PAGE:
Phishing e-mails are designed to grab the attention of regular people who are checking their mailbox by giving them a variety of themes that appeal to their curiosity, moods, or hobbies. These are either business-related, personal, or explicit themes.
According to the GreatHorn Threat Intelligence Team, hackers have taken advantage of how X-Rated e-mails function and how they can mislead the human mind, with a surge of more than 900% in email frauds over the past year.
The goal of the email attacker is to put the user off balance, causing an emotional reaction that gets them to open an email and take a compromising actionThe GreatHorn Threat Intelligence Team, 2020
Phishing attacks account for more than 80% of reported security problems, according to CSO Online (2020) , and on average $17,700 is lost every minute due to phishing scams.
X-rated e-mails are designed to appear as authentic as possible, making users reconsider their decision to delete it. They use major company logos, ‘real-looking’ links, and professional e-mail layouts. Some phishing emails use nudity or pornography in their e-mails to trick people into sending money or gaining access to their personal computers.
What are the types of phishing email?
There are the obvious ones, such as when an email is sent from a suspicious e-mail address with a strange subject line. However, some are so well-designed that they appear to be a friendly e-mail from your favourite business.
This e-mail looks like it’s from Microsoft, and it’s about sharing files. Most people will assume it’s a valid e-mail since it contains the Microsoft logo and a respectable-looking link — from Google. However, you can tell it’s a phishing scam after reading the email content.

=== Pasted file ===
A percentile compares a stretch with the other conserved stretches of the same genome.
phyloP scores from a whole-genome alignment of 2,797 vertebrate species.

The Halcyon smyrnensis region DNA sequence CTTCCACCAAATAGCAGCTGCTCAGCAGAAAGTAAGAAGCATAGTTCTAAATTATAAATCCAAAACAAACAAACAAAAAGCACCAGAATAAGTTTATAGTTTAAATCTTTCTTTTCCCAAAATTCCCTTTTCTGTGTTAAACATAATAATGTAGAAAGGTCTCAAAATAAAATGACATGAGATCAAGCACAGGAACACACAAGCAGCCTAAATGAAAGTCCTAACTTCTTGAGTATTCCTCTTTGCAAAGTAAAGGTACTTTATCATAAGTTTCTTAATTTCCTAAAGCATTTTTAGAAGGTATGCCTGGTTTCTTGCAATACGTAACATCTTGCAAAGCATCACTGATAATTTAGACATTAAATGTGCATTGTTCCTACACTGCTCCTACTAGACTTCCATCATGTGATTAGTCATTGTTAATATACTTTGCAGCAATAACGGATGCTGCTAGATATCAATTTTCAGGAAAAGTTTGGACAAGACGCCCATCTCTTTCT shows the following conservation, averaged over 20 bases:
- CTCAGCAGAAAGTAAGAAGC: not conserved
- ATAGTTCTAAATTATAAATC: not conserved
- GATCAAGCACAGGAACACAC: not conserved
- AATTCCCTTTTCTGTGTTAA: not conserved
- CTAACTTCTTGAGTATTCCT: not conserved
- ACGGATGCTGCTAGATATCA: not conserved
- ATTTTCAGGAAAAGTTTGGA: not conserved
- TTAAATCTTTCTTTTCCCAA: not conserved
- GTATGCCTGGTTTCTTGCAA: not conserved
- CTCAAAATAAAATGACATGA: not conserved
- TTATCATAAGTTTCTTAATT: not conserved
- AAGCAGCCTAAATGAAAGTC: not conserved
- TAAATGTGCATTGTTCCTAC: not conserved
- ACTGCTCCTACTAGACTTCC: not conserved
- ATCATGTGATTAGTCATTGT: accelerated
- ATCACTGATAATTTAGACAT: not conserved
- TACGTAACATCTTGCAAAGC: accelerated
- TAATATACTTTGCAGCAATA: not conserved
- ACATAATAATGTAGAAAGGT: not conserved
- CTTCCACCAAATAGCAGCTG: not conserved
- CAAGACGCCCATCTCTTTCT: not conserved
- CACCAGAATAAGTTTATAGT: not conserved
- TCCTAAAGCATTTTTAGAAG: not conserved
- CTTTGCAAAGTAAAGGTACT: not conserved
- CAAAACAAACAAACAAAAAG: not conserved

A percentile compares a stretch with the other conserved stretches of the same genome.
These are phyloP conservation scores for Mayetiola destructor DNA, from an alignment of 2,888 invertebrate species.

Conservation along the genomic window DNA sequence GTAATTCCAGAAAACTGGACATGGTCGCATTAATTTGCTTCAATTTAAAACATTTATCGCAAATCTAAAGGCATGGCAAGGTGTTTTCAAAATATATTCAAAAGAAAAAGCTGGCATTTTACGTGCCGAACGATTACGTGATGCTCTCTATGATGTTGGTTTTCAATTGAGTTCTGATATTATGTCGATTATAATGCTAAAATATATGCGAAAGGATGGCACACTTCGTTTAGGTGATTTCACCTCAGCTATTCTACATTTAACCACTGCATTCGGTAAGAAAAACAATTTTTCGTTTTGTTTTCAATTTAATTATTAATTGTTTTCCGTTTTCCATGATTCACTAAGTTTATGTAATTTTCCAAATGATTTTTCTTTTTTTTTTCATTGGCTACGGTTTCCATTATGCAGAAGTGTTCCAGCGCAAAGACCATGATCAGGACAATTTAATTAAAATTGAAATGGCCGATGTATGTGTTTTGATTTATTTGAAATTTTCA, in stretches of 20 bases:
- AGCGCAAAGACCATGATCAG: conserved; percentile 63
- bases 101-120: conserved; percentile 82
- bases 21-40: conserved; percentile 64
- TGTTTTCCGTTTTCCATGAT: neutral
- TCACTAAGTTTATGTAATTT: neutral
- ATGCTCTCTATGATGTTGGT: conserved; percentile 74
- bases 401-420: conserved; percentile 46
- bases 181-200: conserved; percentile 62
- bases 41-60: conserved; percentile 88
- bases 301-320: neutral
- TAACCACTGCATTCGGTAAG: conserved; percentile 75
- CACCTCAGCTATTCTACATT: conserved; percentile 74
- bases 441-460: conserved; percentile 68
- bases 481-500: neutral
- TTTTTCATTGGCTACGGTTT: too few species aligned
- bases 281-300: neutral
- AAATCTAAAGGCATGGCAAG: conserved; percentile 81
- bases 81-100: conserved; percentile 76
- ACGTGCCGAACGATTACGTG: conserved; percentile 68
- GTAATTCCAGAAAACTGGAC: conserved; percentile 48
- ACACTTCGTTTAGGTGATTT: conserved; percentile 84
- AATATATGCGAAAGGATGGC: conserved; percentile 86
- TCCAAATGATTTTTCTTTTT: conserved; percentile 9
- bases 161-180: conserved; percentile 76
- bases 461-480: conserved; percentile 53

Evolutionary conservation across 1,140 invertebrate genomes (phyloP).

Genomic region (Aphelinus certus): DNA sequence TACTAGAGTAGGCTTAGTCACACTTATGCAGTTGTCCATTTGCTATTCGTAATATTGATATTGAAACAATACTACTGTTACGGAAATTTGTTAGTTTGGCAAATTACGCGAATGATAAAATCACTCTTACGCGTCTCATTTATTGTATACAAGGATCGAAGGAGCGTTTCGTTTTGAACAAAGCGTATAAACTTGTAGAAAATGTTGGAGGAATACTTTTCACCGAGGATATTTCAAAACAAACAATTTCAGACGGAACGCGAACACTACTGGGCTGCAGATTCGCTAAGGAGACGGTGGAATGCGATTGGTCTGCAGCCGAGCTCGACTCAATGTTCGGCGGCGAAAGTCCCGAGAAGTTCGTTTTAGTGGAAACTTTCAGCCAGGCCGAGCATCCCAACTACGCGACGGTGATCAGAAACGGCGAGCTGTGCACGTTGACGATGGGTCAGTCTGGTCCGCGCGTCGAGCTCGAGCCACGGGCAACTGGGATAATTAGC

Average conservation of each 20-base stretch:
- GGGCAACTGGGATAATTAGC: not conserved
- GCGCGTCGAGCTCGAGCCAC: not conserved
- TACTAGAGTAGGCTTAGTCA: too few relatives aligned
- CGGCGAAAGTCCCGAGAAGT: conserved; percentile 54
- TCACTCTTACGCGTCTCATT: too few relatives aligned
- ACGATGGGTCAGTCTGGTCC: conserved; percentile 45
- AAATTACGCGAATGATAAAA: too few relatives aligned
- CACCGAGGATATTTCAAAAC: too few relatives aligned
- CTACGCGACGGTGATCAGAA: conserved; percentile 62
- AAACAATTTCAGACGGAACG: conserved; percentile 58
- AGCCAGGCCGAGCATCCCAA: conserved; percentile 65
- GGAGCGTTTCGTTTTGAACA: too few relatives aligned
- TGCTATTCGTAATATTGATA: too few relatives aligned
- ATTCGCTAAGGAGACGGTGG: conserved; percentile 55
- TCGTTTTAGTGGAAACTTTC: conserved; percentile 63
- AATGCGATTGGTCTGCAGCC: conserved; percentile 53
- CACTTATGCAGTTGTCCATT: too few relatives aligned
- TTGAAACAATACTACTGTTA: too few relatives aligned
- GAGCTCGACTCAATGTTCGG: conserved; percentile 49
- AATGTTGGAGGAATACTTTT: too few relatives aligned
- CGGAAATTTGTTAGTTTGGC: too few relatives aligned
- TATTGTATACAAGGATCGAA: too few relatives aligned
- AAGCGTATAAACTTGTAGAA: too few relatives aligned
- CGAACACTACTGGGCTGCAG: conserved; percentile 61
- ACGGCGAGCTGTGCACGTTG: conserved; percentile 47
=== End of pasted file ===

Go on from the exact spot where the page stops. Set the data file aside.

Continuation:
Many readers will skim through the text and assume it’s a business-related file-share. You will be directed to a dangerous website if you click any links in any suspicious e-mails.
Other types of e-mails are more picture-heavy, luring consumers to click on photos that would take them to a dangerous link or a site that would steal their banking information.
Some may even use threatening language, claiming that they already have your personal information and banking information and that you must click on their links to verify it.
DO NOT TRUST THIS. This is an easy way to get you to click on their links, with the virus or malware being downloaded onto your system, and gain access to your computer/data.
If in doubt, change your banking information.
What can you do about it?
Unfortunately, there’s no way of stopping receiving phishing e-mails, but there are ways of minimizing receiving them.
- Don’t open the actual email. This will notify the sender that the account is active, potentially resulting in a phishing assault or more phishing e-mails
- Make sure you have the latest version of your antivirus software
- Never click on any links or open any attachments in the email
- If you get phishing e-mails or anything that looks suspicious, flag it as spam and delete it immediately
System Force IT can help users become more cyber-aware by advising, educating, and training them, as well as providing various sorts of cyber-security for your networks.
We also offer a Free IT Audit of your IT infrastructure to support you in identifying and resolving any risks or vulnerabilities in your network. Click here for more information on getting your Free IT Audit.
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